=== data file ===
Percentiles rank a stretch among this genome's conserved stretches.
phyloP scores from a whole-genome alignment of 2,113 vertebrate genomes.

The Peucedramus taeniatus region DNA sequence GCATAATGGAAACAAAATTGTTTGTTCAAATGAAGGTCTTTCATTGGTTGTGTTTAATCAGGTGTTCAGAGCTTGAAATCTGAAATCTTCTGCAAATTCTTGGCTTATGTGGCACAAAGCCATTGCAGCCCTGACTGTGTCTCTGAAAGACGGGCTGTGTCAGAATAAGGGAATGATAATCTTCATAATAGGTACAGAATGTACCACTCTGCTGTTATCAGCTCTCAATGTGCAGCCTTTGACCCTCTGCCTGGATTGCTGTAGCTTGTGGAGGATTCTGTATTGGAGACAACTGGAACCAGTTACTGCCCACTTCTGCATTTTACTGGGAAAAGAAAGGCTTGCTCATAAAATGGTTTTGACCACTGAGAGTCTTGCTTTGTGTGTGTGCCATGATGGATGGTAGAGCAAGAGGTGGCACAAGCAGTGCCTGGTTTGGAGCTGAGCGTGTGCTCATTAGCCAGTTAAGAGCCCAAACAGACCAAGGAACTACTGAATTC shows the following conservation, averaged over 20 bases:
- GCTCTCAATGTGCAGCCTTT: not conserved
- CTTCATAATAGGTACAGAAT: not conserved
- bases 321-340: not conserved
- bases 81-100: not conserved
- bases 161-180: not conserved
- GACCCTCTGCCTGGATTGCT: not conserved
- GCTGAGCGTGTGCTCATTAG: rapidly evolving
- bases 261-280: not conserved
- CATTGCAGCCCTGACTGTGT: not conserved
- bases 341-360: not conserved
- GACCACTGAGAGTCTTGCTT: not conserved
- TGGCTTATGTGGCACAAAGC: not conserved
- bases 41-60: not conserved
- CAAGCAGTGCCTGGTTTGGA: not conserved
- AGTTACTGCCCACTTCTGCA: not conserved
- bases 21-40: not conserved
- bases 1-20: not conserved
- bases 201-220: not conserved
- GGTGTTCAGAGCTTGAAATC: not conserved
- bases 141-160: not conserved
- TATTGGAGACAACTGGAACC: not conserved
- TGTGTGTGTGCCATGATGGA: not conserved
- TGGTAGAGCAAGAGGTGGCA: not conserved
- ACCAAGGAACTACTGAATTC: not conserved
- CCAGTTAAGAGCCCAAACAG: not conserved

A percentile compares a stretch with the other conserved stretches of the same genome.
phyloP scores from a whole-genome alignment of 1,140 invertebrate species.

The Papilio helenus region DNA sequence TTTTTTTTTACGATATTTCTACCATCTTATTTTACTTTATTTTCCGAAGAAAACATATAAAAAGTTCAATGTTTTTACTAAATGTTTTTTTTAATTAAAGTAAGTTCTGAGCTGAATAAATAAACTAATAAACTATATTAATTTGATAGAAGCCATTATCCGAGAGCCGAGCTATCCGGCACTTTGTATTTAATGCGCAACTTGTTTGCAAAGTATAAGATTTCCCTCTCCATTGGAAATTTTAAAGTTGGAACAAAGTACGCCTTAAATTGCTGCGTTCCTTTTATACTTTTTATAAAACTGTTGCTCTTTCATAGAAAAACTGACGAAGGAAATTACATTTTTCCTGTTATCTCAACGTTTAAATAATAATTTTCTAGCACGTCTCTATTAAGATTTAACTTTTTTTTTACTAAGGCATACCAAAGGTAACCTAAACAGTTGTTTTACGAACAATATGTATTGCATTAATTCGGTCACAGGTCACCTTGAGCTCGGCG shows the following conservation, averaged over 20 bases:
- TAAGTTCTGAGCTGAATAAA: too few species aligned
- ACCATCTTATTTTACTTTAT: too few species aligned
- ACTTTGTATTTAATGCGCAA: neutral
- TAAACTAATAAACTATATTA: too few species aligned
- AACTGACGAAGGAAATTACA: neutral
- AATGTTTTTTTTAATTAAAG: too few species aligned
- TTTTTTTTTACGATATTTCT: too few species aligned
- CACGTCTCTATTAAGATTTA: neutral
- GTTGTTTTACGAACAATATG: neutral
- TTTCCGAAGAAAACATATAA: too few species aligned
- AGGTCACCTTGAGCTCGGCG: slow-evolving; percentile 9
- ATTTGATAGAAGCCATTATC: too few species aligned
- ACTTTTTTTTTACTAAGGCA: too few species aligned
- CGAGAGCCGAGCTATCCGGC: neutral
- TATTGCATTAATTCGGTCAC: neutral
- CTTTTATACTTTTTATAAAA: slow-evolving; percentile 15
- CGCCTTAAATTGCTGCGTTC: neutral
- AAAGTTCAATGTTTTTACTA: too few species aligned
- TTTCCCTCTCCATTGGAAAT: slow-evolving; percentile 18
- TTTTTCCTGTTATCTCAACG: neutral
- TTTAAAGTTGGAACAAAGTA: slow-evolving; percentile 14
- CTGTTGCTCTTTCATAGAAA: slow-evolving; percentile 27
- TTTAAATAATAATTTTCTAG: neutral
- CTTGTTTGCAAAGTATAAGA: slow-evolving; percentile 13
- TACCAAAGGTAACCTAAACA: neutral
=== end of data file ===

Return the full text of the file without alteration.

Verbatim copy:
Percentiles rank a stretch among this genome's conserved stretches.
phyloP scores from a whole-genome alignment of 2,113 vertebrate genomes.

The Peucedramus taeniatus region DNA sequence GCATAATGGAAACAAAATTGTTTGTTCAAATGAAGGTCTTTCATTGGTTGTGTTTAATCAGGTGTTCAGAGCTTGAAATCTGAAATCTTCTGCAAATTCTTGGCTTATGTGGCACAAAGCCATTGCAGCCCTGACTGTGTCTCTGAAAGACGGGCTGTGTCAGAATAAGGGAATGATAATCTTCATAATAGGTACAGAATGTACCACTCTGCTGTTATCAGCTCTCAATGTGCAGCCTTTGACCCTCTGCCTGGATTGCTGTAGCTTGTGGAGGATTCTGTATTGGAGACAACTGGAACCAGTTACTGCCCACTTCTGCATTTTACTGGGAAAAGAAAGGCTTGCTCATAAAATGGTTTTGACCACTGAGAGTCTTGCTTTGTGTGTGTGCCATGATGGATGGTAGAGCAAGAGGTGGCACAAGCAGTGCCTGGTTTGGAGCTGAGCGTGTGCTCATTAGCCAGTTAAGAGCCCAAACAGACCAAGGAACTACTGAATTC shows the following conservation, averaged over 20 bases:
- GCTCTCAATGTGCAGCCTTT: not conserved
- CTTCATAATAGGTACAGAAT: not conserved
- bases 321-340: not conserved
- bases 81-100: not conserved
- bases 161-180: not conserved
- GACCCTCTGCCTGGATTGCT: not conserved
- GCTGAGCGTGTGCTCATTAG: rapidly evolving
- bases 261-280: not conserved
- CATTGCAGCCCTGACTGTGT: not conserved
- bases 341-360: not conserved
- GACCACTGAGAGTCTTGCTT: not conserved
- TGGCTTATGTGGCACAAAGC: not conserved
- bases 41-60: not conserved
- CAAGCAGTGCCTGGTTTGGA: not conserved
- AGTTACTGCCCACTTCTGCA: not conserved
- bases 21-40: not conserved
- bases 1-20: not conserved
- bases 201-220: not conserved
- GGTGTTCAGAGCTTGAAATC: not conserved
- bases 141-160: not conserved
- TATTGGAGACAACTGGAACC: not conserved
- TGTGTGTGTGCCATGATGGA: not conserved
- TGGTAGAGCAAGAGGTGGCA: not conserved
- ACCAAGGAACTACTGAATTC: not conserved
- CCAGTTAAGAGCCCAAACAG: not conserved

A percentile compares a stretch with the other conserved stretches of the same genome.
phyloP scores from a whole-genome alignment of 1,140 invertebrate species.

The Papilio helenus region DNA sequence TTTTTTTTTACGATATTTCTACCATCTTATTTTACTTTATTTTCCGAAGAAAACATATAAAAAGTTCAATGTTTTTACTAAATGTTTTTTTTAATTAAAGTAAGTTCTGAGCTGAATAAATAAACTAATAAACTATATTAATTTGATAGAAGCCATTATCCGAGAGCCGAGCTATCCGGCACTTTGTATTTAATGCGCAACTTGTTTGCAAAGTATAAGATTTCCCTCTCCATTGGAAATTTTAAAGTTGGAACAAAGTACGCCTTAAATTGCTGCGTTCCTTTTATACTTTTTATAAAACTGTTGCTCTTTCATAGAAAAACTGACGAAGGAAATTACATTTTTCCTGTTATCTCAACGTTTAAATAATAATTTTCTAGCACGTCTCTATTAAGATTTAACTTTTTTTTTACTAAGGCATACCAAAGGTAACCTAAACAGTTGTTTTACGAACAATATGTATTGCATTAATTCGGTCACAGGTCACCTTGAGCTCGGCG shows the following conservation, averaged over 20 bases:
- TAAGTTCTGAGCTGAATAAA: too few species aligned
- ACCATCTTATTTTACTTTAT: too few species aligned
- ACTTTGTATTTAATGCGCAA: neutral
- TAAACTAATAAACTATATTA: too few species aligned
- AACTGACGAAGGAAATTACA: neutral
- AATGTTTTTTTTAATTAAAG: too few species aligned
- TTTTTTTTTACGATATTTCT: too few species aligned
- CACGTCTCTATTAAGATTTA: neutral
- GTTGTTTTACGAACAATATG: neutral
- TTTCCGAAGAAAACATATAA: too few species aligned
- AGGTCACCTTGAGCTCGGCG: slow-evolving; percentile 9
- ATTTGATAGAAGCCATTATC: too few species aligned
- ACTTTTTTTTTACTAAGGCA: too few species aligned
- CGAGAGCCGAGCTATCCGGC: neutral
- TATTGCATTAATTCGGTCAC: neutral
- CTTTTATACTTTTTATAAAA: slow-evolving; percentile 15
- CGCCTTAAATTGCTGCGTTC: neutral
- AAAGTTCAATGTTTTTACTA: too few species aligned
- TTTCCCTCTCCATTGGAAAT: slow-evolving; percentile 18
- TTTTTCCTGTTATCTCAACG: neutral
- TTTAAAGTTGGAACAAAGTA: slow-evolving; percentile 14
- CTGTTGCTCTTTCATAGAAA: slow-evolving; percentile 27
- TTTAAATAATAATTTTCTAG: neutral
- CTTGTTTGCAAAGTATAAGA: slow-evolving; percentile 13
- TACCAAAGGTAACCTAAACA: neutral